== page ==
Aged Care

Aged care workers eligible for COVID-19 leave grants


The Albanese Government expands access to antiviral treatment and offers COVID-19 leave grants to protect older Australians.

As we head into the colder months, protecting the elderly from COVID-19 becomes more important than ever. That’s why the Albanese Government has expanded access to the antiviral treatment Paxlovid for those aged 60 to 69 with one risk factor for severe illness.

Minister for Health and Aged Care, Mark Butler, said that the latest vaccine can now be used to top up protection if it has been six months since the last COVID vaccine or infection.

“If you’re newly-eligible for the oral antiviral Paxlovid, I encourage you to talk to your doctor or nurse practitioner and develop a plan for if you test positive,” Butler said.

But that’s not all – over one million Australians have already received their 2023 booster dose, with 7 in 10 of those being aged 60 and over. The Australian Technical Advisory Group on Immunisation (ATAGI) has advised that all adults can top up their protection with the latest vaccine if it has been six months since their last dose or infection, irrespective of how many other doses they have had.

But what about aged care workers?

Starting April 1, the Aged Care Worker COVID-19 leave grants will be available to support those caring for older Australians most at risk. This includes permanent or casual aged care workers who have no leave entitlements available and are required to take leave related to COVID-19.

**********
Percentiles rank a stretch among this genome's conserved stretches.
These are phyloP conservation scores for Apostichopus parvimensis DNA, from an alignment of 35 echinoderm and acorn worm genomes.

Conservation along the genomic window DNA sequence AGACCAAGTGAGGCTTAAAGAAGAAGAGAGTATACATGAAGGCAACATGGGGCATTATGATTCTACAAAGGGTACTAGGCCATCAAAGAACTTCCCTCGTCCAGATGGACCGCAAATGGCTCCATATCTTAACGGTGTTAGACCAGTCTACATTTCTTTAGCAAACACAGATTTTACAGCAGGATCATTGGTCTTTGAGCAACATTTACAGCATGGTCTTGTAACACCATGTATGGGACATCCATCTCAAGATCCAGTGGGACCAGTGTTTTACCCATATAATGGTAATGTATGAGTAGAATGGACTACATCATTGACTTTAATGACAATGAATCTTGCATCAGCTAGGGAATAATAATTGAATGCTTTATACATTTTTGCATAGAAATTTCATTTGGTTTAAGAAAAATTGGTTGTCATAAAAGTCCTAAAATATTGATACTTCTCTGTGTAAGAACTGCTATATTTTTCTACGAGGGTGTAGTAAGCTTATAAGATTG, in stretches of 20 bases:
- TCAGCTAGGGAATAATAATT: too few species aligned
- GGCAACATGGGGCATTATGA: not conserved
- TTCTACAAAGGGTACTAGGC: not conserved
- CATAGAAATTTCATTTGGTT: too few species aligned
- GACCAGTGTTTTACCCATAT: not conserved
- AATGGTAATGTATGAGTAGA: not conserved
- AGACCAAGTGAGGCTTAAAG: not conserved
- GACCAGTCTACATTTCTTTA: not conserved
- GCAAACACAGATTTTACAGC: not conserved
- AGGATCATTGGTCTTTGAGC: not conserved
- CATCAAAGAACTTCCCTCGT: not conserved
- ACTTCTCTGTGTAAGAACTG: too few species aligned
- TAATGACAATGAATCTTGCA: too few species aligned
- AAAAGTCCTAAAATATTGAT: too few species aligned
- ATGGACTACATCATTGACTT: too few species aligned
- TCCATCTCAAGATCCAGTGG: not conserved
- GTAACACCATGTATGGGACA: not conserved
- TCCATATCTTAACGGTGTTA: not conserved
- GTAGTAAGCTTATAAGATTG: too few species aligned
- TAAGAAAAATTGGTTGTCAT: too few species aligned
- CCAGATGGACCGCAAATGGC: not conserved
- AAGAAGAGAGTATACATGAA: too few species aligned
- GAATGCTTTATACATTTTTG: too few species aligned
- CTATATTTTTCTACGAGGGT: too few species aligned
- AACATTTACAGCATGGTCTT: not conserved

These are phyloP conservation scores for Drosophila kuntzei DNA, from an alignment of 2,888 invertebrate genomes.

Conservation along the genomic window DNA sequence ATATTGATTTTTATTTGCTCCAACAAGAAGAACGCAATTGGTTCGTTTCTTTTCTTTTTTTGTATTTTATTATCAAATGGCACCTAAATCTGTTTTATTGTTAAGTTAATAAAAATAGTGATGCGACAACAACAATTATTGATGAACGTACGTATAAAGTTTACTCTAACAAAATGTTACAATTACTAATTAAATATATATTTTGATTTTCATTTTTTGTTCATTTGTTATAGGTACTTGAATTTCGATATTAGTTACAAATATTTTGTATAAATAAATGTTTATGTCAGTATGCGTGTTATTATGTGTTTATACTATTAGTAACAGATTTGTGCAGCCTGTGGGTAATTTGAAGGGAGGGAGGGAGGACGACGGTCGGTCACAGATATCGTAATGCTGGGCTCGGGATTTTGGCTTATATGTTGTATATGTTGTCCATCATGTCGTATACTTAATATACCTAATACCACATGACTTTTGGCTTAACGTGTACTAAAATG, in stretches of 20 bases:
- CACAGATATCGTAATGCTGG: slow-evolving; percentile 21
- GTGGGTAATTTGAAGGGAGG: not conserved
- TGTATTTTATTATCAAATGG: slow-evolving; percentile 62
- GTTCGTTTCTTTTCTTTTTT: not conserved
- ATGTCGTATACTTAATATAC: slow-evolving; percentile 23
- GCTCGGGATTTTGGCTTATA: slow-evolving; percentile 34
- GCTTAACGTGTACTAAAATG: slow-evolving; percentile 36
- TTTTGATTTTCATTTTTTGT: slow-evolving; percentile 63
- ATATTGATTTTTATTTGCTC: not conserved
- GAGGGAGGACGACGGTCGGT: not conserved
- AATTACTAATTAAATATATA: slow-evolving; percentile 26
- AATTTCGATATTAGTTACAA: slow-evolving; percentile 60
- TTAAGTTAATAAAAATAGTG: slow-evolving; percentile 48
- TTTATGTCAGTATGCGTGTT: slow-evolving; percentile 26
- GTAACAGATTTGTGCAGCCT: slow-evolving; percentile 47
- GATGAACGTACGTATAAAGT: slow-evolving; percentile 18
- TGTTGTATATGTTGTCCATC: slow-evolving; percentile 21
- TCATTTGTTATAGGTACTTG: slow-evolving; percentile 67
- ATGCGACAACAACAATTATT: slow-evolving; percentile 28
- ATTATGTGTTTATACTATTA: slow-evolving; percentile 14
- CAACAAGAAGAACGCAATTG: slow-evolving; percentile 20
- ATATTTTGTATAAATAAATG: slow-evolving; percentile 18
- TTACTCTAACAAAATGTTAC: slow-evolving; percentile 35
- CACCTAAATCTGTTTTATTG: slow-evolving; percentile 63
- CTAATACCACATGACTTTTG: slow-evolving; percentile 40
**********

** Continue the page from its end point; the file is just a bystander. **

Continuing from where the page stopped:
The grants will help protect people living in residential aged care or those receiving home care packages by allowing staff who test positive for COVID-19 to stay home while unwell. Providers of Australian Government-funded residential aged care homes and approved home care packages will be able to apply for reimbursement for payments made from 1 April 2023, every three months through the Department of Health and Aged Care.

As we learn from the lessons of the fourth wave of the Omicron variant, it’s clear that our focus should continue to be on improving health outcomes for those at greatest risk of severe illness from COVID-19, including older Australians, those with disability, those with complex pre-existing medical conditions, and the immune-compromised.

The Chief Medical Officer, Professor Paul Kelly, released a report on the fourth wave, which ended in late February, noting that it was longer than previous waves but led to less severe illness than the third wave in winter 2022.


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